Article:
We are bringing new and innovative types of programming information to libraries, schools and other institutions across the Capital District region and beyond. This event features exhibits of programs from educational, entertainment, social, and cultural programming specialists. These informative displays will highlight presentations and demonstrations that will focus on education, entertainment, and cultural awareness, creating new programming opportunities to bring back to your institution. And it’s FREE.

This year’s Programs2 Symposium includes over 40 presenters who offer a variety of programs, workshops, classes and demonstrations. We will also have fabulous door prizes and light refreshments.

Please go to our website for additional information:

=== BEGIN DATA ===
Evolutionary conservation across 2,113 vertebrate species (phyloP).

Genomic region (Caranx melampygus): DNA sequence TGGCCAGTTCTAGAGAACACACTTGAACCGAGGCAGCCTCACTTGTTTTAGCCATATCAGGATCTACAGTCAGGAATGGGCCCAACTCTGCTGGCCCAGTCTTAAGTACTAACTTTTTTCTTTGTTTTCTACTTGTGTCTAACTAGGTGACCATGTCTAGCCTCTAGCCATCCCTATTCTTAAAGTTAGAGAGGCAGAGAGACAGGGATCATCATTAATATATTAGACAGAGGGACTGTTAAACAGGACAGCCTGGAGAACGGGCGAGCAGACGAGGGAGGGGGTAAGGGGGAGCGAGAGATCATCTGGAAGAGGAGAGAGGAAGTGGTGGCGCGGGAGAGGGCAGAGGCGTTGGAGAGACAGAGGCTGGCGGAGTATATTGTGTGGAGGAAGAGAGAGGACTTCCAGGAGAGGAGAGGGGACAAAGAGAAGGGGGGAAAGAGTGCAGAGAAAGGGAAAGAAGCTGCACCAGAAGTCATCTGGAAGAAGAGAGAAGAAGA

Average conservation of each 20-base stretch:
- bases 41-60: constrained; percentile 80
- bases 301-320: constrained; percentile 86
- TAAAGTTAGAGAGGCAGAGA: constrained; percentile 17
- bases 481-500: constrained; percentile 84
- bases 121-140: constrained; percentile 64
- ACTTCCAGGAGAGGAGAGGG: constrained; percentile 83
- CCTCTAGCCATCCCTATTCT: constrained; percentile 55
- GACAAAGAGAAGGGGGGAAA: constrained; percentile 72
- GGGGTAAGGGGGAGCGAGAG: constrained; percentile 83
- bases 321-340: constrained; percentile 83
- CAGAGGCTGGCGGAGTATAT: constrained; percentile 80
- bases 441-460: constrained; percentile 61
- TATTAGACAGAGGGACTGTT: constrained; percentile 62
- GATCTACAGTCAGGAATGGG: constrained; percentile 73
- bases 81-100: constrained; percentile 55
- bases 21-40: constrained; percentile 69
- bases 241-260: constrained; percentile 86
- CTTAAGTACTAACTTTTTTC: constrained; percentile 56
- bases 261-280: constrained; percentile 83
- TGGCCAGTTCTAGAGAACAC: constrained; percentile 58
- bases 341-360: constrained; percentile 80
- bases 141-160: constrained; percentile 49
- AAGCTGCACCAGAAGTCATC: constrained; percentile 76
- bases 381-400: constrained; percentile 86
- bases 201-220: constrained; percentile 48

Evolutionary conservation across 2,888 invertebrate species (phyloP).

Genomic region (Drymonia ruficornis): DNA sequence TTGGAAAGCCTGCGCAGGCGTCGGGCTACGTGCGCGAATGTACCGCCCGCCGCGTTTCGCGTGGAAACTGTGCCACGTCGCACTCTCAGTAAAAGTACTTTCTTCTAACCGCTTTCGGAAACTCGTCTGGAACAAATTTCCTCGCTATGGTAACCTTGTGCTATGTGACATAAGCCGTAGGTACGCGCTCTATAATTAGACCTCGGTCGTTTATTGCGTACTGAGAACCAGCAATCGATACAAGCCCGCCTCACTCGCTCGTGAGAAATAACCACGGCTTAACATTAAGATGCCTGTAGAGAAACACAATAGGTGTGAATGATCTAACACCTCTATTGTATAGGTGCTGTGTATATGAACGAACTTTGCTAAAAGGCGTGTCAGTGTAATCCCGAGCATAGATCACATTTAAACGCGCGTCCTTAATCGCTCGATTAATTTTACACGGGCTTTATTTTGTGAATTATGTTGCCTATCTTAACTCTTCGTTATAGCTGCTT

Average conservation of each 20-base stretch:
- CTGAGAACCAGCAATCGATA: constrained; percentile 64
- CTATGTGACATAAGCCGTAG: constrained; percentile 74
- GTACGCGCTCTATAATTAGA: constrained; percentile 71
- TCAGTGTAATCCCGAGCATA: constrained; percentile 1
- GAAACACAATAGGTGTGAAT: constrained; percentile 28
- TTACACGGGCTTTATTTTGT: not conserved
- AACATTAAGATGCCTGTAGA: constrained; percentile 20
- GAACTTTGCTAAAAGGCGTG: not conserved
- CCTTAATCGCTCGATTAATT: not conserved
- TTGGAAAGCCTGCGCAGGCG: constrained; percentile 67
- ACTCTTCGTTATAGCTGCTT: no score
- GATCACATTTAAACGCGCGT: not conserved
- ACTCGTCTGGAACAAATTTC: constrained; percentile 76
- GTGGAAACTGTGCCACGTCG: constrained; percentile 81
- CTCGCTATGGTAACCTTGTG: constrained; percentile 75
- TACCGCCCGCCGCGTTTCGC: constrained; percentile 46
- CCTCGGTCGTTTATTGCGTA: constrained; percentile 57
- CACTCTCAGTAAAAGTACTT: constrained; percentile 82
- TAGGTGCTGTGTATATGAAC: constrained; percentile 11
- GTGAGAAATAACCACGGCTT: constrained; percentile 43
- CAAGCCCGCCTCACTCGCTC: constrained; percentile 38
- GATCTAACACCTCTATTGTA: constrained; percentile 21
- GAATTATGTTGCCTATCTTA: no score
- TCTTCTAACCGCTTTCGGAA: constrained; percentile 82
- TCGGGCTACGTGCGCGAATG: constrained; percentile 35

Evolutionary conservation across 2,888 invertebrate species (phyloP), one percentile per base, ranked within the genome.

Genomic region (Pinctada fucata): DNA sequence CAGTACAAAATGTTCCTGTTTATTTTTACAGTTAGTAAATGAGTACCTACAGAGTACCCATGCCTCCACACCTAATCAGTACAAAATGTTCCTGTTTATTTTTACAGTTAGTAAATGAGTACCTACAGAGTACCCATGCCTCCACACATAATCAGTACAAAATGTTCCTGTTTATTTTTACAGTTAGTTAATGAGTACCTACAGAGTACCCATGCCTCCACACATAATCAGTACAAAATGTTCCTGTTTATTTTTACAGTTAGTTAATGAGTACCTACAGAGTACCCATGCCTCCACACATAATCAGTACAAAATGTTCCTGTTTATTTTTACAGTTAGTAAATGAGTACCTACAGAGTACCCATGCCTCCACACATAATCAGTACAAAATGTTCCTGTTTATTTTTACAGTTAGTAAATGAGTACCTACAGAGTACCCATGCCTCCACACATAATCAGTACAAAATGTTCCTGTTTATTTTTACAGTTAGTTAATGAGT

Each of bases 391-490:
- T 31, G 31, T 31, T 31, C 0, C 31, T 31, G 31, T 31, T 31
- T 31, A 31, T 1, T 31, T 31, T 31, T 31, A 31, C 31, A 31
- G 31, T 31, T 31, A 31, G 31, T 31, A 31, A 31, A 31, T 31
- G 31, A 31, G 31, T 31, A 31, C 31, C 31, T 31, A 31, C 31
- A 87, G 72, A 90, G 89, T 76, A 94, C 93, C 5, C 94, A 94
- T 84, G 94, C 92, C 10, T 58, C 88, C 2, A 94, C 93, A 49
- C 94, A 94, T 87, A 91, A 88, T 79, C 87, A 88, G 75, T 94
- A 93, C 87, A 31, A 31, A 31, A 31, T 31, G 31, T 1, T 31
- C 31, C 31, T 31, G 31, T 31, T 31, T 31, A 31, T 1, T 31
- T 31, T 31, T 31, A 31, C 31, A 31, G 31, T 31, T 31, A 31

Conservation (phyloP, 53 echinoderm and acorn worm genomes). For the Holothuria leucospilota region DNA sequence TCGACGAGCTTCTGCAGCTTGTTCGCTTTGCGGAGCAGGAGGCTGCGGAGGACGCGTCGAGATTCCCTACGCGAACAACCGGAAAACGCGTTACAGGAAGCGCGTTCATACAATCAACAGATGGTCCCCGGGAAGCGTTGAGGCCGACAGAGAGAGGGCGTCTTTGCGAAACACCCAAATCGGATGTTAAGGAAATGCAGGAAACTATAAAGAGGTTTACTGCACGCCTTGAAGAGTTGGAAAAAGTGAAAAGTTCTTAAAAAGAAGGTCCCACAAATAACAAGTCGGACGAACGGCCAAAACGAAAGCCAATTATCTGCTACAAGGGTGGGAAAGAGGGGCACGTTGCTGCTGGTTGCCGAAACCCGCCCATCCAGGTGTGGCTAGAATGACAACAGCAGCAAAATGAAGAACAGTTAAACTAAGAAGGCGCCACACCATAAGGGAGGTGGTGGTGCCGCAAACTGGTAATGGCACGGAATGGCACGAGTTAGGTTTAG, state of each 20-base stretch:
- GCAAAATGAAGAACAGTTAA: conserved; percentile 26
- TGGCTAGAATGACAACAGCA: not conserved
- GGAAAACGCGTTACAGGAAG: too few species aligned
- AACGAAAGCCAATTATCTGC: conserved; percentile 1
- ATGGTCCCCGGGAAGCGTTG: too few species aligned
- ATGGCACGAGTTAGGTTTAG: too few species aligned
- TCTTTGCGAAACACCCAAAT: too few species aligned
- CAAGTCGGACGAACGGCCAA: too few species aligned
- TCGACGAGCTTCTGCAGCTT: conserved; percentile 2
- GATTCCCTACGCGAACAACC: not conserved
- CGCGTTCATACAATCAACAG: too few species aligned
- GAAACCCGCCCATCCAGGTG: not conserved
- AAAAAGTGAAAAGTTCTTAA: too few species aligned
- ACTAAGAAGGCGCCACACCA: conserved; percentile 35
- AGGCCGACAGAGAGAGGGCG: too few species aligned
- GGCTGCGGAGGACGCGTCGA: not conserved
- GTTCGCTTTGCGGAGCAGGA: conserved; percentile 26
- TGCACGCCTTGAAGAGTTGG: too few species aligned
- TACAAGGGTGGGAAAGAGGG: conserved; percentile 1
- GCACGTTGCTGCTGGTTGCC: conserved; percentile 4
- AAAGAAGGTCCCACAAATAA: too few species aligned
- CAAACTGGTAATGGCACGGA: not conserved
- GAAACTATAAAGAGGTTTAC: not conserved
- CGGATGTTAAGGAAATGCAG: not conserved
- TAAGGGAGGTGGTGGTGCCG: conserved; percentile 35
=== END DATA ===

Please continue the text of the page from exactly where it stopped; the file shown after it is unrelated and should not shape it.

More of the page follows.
Who is this “We”, anyway?

We are the University at Albany IST666 class for summer 2016. We are all graduate students in the Information Science program at the University at Albany and will one day be planning our own educational programming at institutions similar to yours.

An RSVP would be nice (not necessary) either to (our instructor) or via the RSVP link at

See you on September 30th!

Generous Sponsorship from : University Auxiliary Services, UA Graduate Student Association, and the CEAS Department of Information Studies

Queens Library Launches Google CS First Computer Clubs for Kids

JAMAICA, NY, June 14, 2016 — Queens Library's Children's Library Discovery Center came alive with the sounds of clicking keyboards, as children in grades 4-8 enthusiastically dove into a demonstration activity that kicked off Google CS First Computer Clubs at Queens Library. Mayor David Dinkins; William Floyd, Google's Head of External Affairs, NY & NJ; and Queens Library's President and CEO Dennis Walcott were on hand to launch it. Queens Library is the first NYC metro-area library to host the program. During the summer, Google CS First will be held at 26 Queens Library locations. Additional sites will be announced for the fall.